Alabama lifts ban on gay marriage: What it means for same-sex couples in America
Vivian Englund – Copy Editor
A few weeks ago, the battle for same-sex marriage equality made its way to Alabama. The result of the battle was that gay marriage is now legal in the state.
This contributes to the now 37 states where gay marriage is legal. This is an incline of 18 states in the last four months alone.
This increase can be credited to the Supreme Court who declined to hear appeals from decisions acknowledging same-sex marriage.
While many states are moving forward with legalizing same-sex marriage, others are pulling bans on it. Thankfully, many of these states, are appealing the bans and are in the process of repealing the bans.
There is a downside to certain aspects of the new rule in Alabama however. Some probate judges in Alabama are refusing same-sex couples’ marriage licenses. At least 11 out of 67 counties in Alabama are refusing licenses.
To put this issue into perspective, one of Alabama’s judges, Moore has been known for his uncensored stance on same-sex marriage. In a custody case in 2002, Moore called homosexuality an “inherent evil” because the mother identified as lesbian.
Luckily, the Supreme Court made it clear the Moore was essentially powerless in their decision.
While Moore and other judges are solely not issuing same-sex marriage licenses, some judges are refusing to issue opposite sex marriage licenses as well.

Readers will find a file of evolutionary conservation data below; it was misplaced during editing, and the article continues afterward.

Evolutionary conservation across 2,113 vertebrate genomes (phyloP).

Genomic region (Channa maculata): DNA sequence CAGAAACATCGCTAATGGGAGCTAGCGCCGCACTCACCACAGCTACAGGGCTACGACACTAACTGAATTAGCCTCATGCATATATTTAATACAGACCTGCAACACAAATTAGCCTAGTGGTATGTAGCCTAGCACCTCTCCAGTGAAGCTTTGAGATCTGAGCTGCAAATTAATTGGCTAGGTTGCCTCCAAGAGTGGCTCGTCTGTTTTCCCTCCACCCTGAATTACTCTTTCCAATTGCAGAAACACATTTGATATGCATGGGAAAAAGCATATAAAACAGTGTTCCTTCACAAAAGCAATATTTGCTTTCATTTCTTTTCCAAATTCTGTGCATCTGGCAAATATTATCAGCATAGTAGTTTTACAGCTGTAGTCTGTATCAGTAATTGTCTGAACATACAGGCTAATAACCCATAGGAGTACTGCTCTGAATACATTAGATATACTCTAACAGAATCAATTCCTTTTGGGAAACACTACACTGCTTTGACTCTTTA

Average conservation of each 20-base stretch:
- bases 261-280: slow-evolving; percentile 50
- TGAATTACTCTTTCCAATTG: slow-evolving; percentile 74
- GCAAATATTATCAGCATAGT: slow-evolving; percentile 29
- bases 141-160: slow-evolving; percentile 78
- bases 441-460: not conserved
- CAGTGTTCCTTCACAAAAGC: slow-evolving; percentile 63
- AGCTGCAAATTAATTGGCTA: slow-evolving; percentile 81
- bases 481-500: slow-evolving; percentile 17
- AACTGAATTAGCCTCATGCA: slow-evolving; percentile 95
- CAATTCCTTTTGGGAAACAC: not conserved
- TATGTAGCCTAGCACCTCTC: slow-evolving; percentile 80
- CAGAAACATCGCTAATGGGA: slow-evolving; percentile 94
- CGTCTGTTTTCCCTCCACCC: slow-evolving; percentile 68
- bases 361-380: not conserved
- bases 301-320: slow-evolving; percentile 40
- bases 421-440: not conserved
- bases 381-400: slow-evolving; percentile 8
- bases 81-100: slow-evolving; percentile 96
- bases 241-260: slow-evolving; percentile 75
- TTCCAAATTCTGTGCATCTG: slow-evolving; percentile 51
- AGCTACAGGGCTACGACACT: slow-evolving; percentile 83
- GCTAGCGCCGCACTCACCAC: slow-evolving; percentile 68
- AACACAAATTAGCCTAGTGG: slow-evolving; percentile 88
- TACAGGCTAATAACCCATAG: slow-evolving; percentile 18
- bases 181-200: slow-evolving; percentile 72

Regardless, is the refusal of marriage licenses legal when there are no existing laws against the two parties? Absolutely not.
This is creating a conflict between the state chief justice and the federal judiciary. On Feb. 9, the Supreme Court ruled that they would not hold the order until the issue was resolved. Basically, no matter what the probate judges do, same-sex marriage will carry on in Alabama.
The Supreme Court’s decision to let Alabama carry on is causing speculation of their stance on marriage equality. Typically actions like this are huge signs that they are pro same-sex marriage.
If they were against or indifferent about the issue they typically would table the issue.
According to BBC, one of the first marriage licenses was issued to Dee and Laura Bush in Birmingham. Dee and Laura have been a couple for seven years now and have five children.
The Bushes were among many other couples to receive a license. Many couples camped outside of courtrooms in hopes of receiving a marriage license of their own.
The couples sat amongst both protestors and supporters of gay marriage as well.
Unfortunately, same-sex marriage is still not legal nationally. But maybe these changes of heart in the Supreme Court will means things are about to change.
We are keeping an eye out for future victories and anticipate long awaited justice in the fight for equal marriage rights.
Photo Credit: Mark Hawkins